They failed to notice that 40% of "British Petroleum" ' s dividends are paid to U.S. investment funds.

If BP and the other drillers are delinquent it's because they've been allowed to become so.

Friday, 30 April 2010

Post#149 My Thoughts on Lovecraft - a Companion to that of Retarius

Nietzsche once wrote that philosophy is just another form of auto-biography, or words to that effect. This is also true, I suspect, of literature, though some perhaps more than others. I’m thinking specifically of the work of H. P. Lovecraft, which reveals, intentionally or not, so much about him.

Do you know anything of his life, that strange, horribly claustrophobic existence he led with his aunts and his mother, above all, his mother, in Providence, Rhode Island, living through ever downward spirals of gentile poverty and psychological tension to outright breakdown?

I suspect that, in the end, the death of his mother in 1921 came as something of a relief to him, if my reading of his 1933 story, A Thing on the Doorstep, is correct. Edward Derby, the protagonist, a weak-willed character, very much in the shape of Lovecraft himself, professes shock-as the author did himself-at the death of his mother-but afterwards this initial emotional purge “…he seemed to feel a sort of grotesque exhilaration, as if of a partial escape from some unseen bondage.” Later he would write to one of his friends that “My health improved vastly and rapidly, though without any ascertainable cause, about 1920-21.” He is giving away much more than he suspects.

What do I think of Lovecraft as a writer? This is a difficult question for me, conjuring up some quite mixed emotions. He is not my kind of writer; his prose is far too flowery, bombastic and overblown for my taste. For me he is to the craft of words what Antonio Gaudi is to architecture; grotesque, over-decorated and over-ornate. Consider this passage from The Call of Cathulu, generally reckoned to be one of his best stories;

The Thing cannot be described-there is no language for such abysms of shrieking and immortal lunacy, such eldritch contradictions of all matter, force and cosmic order. A mountain walked or stumbled. God! What wonder that across the earth a great architect went mad, and poor Wilcox raved with fever at that telepathic instant? The Thing of the idols, the green sticky spawn of the stars, had wakened to claim his own…After vigilations of years great Cathulu was lose again, and ravening for delight.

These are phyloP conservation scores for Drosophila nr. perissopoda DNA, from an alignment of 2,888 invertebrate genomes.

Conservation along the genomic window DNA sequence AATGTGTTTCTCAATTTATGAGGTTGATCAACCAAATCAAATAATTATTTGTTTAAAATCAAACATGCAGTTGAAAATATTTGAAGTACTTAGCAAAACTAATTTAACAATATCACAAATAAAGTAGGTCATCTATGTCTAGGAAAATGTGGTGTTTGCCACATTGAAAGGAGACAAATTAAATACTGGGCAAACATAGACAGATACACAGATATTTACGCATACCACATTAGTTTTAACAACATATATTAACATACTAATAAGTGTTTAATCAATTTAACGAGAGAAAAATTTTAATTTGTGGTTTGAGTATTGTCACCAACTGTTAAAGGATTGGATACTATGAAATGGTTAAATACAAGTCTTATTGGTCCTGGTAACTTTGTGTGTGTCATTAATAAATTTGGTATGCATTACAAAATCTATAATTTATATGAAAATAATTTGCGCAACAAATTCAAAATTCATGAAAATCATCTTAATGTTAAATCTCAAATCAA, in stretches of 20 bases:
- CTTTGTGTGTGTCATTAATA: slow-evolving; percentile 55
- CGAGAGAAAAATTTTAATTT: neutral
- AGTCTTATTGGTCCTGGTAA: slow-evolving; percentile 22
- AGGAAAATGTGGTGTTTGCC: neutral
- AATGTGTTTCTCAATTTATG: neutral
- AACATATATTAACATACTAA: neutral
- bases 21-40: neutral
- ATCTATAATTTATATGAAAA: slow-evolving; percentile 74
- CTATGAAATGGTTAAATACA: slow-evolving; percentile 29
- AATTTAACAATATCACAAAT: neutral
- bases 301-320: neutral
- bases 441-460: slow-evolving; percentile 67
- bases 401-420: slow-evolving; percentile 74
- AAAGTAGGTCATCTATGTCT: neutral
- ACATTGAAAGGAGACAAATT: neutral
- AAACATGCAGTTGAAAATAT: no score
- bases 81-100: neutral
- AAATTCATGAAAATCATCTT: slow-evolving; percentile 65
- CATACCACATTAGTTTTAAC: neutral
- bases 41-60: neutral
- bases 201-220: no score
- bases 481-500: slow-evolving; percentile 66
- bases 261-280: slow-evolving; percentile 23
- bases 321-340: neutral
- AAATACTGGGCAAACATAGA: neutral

I simply can’t read that without laughing!

In essence Lovecraft’s prose is like an overstuffed Victorian drawing room; a place where one longs for a breath of crisp air. I contrast him with Maupassant, whose style is taught, precise and stark, a real economy of words that makes the overall effect of his horror story, The Horla, that much the greater.

Yet, for all that, there is a quality to Lovecraft uniquely his own. His ideas on science and life in general were old-fashioned, even for his own time, but there are still deep wells, perhaps even new modes of understanding. Above all, his pseudomythology, expressed in the so-called ‘Cathulu Mythos’, shows a universe where people are not at the centre, and where the gods, such as they are, care nothing for human existence, which is a mere incident in the great cycles of creation…and of destruction.

Tuesday, 27 April 2010

Post#148 H.P. Lovecraft

I just read most of a collection of stories by Howard Phillips Lovecraft an author I'd heard much of and read nothing. Writers whose work I've enjoyed have often reverentially referred to him in their notes and I was interested to see what the mentor's quality was.

It was fascinating stuff and I discovered that Western Australia features in the story, The Shadow Out of Time. At 22 degrees, 3' 14" South latitude and 125 degrees, 0' 39" East longitude is supposed to be the remains of an ancient city established over 150 million years in the past by a non-human race. He introduces it through a letter from a correspondent whose address is 49 Dampier Street, Pilbarra. This is a conflation of the name of the town of Dampier and the Pilbara region (including a still-common misspelling).

I also found the foundations of many of the themes to be found in later science fiction; ancient aliens, alien possession, reanimation of the dead, lost languages and scripts. There's an interesting yarn called The Colour Out of Space which prefigures The Blob...a meteor-borne infestation.

Although generally admirable, Lovecraft has a style which, when you read a lot of his work at one hit, becomes unintendedly funny. The words "horror", gruesome", "hideous" and suchlike are liberally spread through every story; he seemed to think that using these terms would induce the described tremors in the reader; I felt they broke the spell by being constantly noticeable. In his honour I produce the following tribute: